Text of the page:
Platonism influenced Christianity through Clement of Alexandria and Origen,6 and the Cappadocian Fathers.8 St. Augustine was heavily influenced by Platonism as well, which he encountered through the Latin translations of Marius Victorinus of the works of Porphyry and/or Plotinus.6
Platonism was considered authoritative in the Middle Ages, and many Platonic notions are now permanent elements of Christianity.6 Platonism also influenced both Eastern and Western mysticism.69 Meanwhile, Platonism influenced various philosophers.6 While Aristotle became more influential than Plato in the 13th century, St. Thomas Aquinas's philosophy was still in certain respects fundamentally Platonic.6
With the Renaissance, scholars became more interested in Plato himself.6 In 16th, 17th century, and 19th century England, Plato's ideas influenced many religious thinkers.6 Orthodox Protestantism in continental Europe, however, distrusts natural reason and has often been critical of Platonism.6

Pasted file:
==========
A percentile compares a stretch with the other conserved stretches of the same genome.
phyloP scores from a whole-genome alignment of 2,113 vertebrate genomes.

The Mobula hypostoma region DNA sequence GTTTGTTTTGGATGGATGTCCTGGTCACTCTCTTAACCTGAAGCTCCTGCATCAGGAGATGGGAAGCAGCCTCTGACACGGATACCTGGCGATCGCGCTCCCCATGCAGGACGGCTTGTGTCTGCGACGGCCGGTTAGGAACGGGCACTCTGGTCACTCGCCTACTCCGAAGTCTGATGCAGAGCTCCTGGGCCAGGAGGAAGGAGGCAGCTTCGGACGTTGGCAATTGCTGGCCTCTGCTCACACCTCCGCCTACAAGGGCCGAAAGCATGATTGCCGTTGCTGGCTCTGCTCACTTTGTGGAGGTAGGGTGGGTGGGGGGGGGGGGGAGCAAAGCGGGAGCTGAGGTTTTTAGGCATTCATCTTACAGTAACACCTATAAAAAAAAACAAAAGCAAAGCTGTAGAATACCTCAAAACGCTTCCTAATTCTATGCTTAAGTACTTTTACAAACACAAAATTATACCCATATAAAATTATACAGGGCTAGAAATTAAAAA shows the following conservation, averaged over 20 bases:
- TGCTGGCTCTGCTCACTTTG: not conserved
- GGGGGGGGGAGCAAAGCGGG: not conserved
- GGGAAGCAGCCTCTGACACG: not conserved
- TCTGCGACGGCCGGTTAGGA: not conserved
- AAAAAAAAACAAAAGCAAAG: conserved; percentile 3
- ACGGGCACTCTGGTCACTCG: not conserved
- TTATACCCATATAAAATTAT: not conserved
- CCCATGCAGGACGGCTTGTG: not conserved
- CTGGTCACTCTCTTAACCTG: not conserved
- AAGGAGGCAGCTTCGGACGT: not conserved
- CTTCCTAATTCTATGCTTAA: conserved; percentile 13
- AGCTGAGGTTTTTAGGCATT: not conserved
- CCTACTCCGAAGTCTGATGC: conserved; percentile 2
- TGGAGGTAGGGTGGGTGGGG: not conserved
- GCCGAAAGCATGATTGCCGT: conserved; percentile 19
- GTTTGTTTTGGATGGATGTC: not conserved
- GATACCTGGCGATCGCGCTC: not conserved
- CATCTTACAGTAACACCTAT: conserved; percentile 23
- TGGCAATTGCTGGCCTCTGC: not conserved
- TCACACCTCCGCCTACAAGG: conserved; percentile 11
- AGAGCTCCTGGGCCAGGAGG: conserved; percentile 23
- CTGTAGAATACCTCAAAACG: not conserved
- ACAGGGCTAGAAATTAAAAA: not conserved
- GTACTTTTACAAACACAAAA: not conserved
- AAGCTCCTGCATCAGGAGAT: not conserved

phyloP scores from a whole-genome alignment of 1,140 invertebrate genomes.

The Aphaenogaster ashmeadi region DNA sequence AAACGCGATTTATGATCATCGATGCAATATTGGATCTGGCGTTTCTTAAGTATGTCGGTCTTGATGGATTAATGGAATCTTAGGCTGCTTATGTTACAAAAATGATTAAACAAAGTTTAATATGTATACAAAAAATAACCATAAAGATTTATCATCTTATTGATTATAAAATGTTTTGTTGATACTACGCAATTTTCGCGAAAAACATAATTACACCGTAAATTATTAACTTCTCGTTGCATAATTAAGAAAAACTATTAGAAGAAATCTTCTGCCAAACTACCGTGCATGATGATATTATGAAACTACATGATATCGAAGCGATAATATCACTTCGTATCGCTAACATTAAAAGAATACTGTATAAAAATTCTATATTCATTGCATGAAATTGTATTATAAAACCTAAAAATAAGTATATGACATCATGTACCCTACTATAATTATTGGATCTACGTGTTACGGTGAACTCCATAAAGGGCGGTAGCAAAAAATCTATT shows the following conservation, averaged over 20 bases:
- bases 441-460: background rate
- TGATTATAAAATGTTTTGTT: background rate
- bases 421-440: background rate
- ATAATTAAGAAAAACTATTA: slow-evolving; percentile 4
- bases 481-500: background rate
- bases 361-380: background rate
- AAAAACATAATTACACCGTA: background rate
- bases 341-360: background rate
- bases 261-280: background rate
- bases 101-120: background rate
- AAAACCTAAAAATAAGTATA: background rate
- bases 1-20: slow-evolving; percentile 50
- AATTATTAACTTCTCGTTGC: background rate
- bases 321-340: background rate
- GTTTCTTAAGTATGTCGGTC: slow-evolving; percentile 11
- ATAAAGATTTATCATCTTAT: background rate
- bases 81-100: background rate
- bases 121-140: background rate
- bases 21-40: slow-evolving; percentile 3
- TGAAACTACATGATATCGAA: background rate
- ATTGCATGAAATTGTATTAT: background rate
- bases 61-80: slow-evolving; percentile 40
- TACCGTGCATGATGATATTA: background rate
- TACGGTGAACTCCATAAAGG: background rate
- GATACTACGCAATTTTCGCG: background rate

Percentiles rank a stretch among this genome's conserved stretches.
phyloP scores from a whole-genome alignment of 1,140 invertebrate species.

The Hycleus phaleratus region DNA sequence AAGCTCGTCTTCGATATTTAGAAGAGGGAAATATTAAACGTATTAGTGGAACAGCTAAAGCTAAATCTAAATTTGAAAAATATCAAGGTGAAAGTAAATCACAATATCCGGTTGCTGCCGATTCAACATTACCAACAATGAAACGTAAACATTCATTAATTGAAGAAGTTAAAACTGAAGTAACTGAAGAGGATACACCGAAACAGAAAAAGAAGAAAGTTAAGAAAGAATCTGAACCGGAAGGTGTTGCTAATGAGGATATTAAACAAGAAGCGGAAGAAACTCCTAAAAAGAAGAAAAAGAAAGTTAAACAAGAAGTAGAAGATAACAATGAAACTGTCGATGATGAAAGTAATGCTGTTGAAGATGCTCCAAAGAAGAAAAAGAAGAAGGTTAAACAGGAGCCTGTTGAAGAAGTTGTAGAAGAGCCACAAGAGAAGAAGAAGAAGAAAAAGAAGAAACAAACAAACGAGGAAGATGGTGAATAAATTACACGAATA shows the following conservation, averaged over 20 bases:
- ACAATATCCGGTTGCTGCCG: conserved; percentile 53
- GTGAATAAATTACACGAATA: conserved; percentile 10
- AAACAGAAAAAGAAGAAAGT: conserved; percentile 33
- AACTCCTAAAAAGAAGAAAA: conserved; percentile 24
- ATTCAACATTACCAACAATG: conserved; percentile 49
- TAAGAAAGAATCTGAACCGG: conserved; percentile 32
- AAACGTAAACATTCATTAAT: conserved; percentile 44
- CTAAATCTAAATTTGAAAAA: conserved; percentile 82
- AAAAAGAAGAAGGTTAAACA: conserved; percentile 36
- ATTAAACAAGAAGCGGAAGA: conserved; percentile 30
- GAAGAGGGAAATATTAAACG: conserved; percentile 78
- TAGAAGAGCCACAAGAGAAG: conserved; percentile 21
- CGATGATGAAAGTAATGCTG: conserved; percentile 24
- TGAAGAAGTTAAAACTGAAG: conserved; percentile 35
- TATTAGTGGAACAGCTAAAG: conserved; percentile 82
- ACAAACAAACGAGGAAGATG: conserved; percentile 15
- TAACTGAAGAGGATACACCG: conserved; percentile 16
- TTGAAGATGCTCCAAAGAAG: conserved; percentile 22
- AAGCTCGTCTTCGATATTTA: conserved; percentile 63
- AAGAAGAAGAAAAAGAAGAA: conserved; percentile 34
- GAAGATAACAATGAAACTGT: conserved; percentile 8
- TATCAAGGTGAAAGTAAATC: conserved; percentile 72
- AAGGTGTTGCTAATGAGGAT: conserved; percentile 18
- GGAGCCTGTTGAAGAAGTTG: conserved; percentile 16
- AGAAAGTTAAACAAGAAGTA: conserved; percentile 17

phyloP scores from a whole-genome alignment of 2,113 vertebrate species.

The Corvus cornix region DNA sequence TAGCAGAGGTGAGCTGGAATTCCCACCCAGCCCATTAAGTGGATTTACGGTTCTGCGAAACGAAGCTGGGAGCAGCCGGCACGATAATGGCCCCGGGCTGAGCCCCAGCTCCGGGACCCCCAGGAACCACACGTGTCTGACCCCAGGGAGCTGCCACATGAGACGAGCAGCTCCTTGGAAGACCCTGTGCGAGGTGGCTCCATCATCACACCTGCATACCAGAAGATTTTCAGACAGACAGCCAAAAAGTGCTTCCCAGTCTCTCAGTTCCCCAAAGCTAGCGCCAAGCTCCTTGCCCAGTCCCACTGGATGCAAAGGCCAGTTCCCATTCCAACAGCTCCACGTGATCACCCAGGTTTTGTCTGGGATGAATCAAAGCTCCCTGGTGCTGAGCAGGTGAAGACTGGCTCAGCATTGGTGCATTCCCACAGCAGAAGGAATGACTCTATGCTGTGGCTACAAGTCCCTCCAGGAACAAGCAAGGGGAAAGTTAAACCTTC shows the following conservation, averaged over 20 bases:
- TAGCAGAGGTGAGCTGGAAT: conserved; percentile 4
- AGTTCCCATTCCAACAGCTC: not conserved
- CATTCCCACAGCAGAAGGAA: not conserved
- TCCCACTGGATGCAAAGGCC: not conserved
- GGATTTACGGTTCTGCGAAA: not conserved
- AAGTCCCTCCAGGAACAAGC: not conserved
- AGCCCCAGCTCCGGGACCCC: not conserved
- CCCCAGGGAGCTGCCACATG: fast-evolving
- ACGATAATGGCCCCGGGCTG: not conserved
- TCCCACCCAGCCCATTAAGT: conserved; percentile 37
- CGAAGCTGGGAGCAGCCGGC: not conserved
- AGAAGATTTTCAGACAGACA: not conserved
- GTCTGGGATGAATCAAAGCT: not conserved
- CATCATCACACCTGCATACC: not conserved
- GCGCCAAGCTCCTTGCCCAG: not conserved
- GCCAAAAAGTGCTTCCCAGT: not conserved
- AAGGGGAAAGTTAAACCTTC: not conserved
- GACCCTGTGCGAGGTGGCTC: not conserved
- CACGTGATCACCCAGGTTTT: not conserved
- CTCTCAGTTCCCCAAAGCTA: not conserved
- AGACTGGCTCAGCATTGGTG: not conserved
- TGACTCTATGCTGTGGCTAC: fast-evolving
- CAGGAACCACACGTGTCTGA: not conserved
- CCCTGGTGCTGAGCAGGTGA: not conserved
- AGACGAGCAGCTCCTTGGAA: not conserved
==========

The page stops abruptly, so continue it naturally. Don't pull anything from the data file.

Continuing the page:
Christoplatonism is a term used to refer to a dualism opined by Plato, which influenced the Church, which holds spirit is good but matter is evil.10 According to the Methodist Church, Christoplatonism directly "contradicts the Biblical record of God calling everything He created good."10
Apart from historical Platonism originating from thinkers such as Plato himself, Numenius, Plotinus, Augustine and Proclus, we may wish to consider the theory of abstract objects in the modern sense.
Platonism is the view that there exist such things as abstract objects — where an abstract object is an object that does not exist in space or time and which is therefore entirely non-physical and non-mental. Platonism in this sense is a contemporary view.11
This modern Platonism (sometimes rendered "platonism," with a lower-case p, to distinguish it from the ancient schools) has been endorsed in one way or another at one time or another by numerous philosophers (most of whom taking a particular interest in the philosophy and foundations of logic and mathematics), including Bernard Bolzano, Gottlob Frege, Edmund Husserl, Bertrand Russell, Alonzo Church, Kurt Gödel, W.V. Quine, Hilary Putnam, George Bealer and Edward Zalta. Modern Platonism recognizes a range of objects, including numbers, sets, truth values, properties, types, propositions and meanings.